This stunning 18th Century Square in New Town is one of the finest Neo-Classical squares in the Britain. Robert Adam was the key architect. The west side has a large Neo-Classical building with a tower (which was formerly a church) situated between two large mansion houses which are all part of a connected row. On the north side one of... 更多
One of our favourite places to go in August, in Edinburgh. A convergence of books, readers and authors for 2 weeks. Prettymuch something for everyone from 3 to 93. You mightget it signed to. Free admission to the festival tickets go very quickly for events but its great to hang out and read (anddrink coffee or something stronger). Highly recommended!
It's a nice enough square on foot. Shame that the gardens in the centre are inaccessible. Traffic around it is poorly managed and you often get clarted up when driving, which needs addressed.
A lovely quiet square in the heart of the New Town in Edinburgh. A great place to escape the crowds of Princes Street for a short break.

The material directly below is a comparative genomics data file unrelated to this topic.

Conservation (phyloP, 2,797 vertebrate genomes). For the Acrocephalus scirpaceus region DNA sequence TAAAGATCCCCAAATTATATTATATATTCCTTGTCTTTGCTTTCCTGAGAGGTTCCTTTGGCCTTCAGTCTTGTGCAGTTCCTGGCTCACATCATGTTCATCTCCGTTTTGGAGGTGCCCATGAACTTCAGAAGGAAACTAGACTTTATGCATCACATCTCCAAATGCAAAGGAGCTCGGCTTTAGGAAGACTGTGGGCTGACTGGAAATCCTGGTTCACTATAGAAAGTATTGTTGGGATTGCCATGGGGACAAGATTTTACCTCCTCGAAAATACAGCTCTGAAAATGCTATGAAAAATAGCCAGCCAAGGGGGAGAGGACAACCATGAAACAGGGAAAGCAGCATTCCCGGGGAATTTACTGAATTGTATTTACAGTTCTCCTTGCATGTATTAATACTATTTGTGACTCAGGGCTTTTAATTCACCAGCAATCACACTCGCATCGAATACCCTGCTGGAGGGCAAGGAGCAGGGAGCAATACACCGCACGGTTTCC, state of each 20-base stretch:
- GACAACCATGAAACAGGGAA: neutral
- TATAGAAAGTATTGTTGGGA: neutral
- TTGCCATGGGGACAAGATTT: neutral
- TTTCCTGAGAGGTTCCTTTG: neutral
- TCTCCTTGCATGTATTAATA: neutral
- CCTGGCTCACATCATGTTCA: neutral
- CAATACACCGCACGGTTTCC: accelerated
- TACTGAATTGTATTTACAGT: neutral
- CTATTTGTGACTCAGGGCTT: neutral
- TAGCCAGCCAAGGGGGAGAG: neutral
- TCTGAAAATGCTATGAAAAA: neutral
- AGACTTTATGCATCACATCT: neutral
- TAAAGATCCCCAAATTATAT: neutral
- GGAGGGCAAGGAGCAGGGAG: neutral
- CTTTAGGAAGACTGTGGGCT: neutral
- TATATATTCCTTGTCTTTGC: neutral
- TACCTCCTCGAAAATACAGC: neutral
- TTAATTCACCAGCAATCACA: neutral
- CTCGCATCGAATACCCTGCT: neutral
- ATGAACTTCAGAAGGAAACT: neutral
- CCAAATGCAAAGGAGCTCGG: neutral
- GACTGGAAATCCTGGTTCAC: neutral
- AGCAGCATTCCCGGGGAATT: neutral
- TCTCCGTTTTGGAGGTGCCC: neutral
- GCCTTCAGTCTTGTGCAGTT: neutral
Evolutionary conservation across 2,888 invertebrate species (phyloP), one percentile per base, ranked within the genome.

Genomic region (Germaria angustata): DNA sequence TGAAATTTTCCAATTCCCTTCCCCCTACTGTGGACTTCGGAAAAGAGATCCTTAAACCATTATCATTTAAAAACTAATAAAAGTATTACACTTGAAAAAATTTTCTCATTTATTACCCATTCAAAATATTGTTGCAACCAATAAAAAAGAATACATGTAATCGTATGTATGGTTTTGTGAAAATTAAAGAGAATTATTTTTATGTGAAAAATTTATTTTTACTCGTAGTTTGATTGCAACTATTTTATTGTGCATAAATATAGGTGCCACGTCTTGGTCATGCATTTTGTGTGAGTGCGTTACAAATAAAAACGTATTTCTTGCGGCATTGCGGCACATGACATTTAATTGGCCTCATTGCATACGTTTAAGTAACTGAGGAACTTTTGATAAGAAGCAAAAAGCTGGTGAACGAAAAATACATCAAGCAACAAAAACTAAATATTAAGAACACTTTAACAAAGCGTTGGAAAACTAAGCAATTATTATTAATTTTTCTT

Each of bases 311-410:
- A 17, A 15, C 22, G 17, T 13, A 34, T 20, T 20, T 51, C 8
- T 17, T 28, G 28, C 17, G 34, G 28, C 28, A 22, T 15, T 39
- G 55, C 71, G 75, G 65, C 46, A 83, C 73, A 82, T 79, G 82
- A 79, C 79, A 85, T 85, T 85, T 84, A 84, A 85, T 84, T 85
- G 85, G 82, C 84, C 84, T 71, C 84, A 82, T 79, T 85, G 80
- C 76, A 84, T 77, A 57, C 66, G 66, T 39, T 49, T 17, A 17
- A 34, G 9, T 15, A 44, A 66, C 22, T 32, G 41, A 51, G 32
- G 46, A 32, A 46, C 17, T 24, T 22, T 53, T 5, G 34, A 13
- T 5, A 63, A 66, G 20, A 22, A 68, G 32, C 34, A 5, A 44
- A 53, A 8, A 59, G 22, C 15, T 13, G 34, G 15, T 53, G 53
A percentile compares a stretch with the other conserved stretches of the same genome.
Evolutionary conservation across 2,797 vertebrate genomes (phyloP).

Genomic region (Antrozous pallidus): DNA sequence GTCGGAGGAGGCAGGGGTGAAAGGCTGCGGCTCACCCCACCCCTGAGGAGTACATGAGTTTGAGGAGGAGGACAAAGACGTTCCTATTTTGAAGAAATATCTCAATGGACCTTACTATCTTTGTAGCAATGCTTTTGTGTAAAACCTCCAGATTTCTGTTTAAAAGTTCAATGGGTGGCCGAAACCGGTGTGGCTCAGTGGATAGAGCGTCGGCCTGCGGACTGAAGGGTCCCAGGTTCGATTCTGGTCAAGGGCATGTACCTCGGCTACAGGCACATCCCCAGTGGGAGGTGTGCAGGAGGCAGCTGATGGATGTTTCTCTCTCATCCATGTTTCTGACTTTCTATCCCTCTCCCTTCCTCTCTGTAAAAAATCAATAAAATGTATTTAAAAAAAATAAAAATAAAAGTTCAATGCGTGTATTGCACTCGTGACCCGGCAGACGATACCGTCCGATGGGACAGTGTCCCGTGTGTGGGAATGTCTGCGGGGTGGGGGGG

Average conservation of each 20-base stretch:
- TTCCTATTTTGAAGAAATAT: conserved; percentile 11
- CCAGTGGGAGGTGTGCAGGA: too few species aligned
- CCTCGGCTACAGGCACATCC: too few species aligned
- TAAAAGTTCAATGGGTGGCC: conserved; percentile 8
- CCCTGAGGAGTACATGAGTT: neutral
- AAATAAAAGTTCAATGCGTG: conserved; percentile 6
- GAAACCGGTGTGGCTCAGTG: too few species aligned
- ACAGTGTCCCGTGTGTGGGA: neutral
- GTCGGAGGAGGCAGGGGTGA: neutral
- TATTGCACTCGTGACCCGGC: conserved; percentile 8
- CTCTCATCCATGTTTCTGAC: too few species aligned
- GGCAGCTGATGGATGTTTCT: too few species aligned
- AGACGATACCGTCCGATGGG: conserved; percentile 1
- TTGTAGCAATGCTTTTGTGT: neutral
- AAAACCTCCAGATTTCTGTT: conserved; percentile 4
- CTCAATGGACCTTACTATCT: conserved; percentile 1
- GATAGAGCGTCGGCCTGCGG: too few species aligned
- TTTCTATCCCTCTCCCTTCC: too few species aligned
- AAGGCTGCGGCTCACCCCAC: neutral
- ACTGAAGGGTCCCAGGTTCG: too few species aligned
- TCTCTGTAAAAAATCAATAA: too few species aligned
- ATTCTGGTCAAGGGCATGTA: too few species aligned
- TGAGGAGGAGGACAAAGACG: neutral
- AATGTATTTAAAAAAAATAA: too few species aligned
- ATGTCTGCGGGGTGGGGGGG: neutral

It has been many years since I last visited my ancestral homeland but each visit brings a tear to my eye. The charm of the old world; the history is overwhelming and never ceases to bring a lump to my throat
This is the ONLY area to stay in Edinburgh. Everything is absolutely steps away: attractions, restaurants, bars, park... Would not stay anywhere else
This small, charming and picturesque square is located just a short walk from the hotel in which we were staying, in Edinburgh's West End. We had explored much of Edinburgh on onboard the hop-on, hop-off tourist buses and on foot and this was one of the quieter places around the city. When we walked to the square, we discovered that... 更多
Here, like in all the town, you can find a lot of spectacular Georgian buildings who give you a real old fashioned feel! In the same time, you can walk or stop to admire the square!
Charlotte Square was the highlight stop on our guided tour of New Town. While standing in front of the Georgian House I found it easy to imagine that I'd stepped back into the early 1800s and might see a world-class scientist or other notable Edinburgher of yore walk by any minute.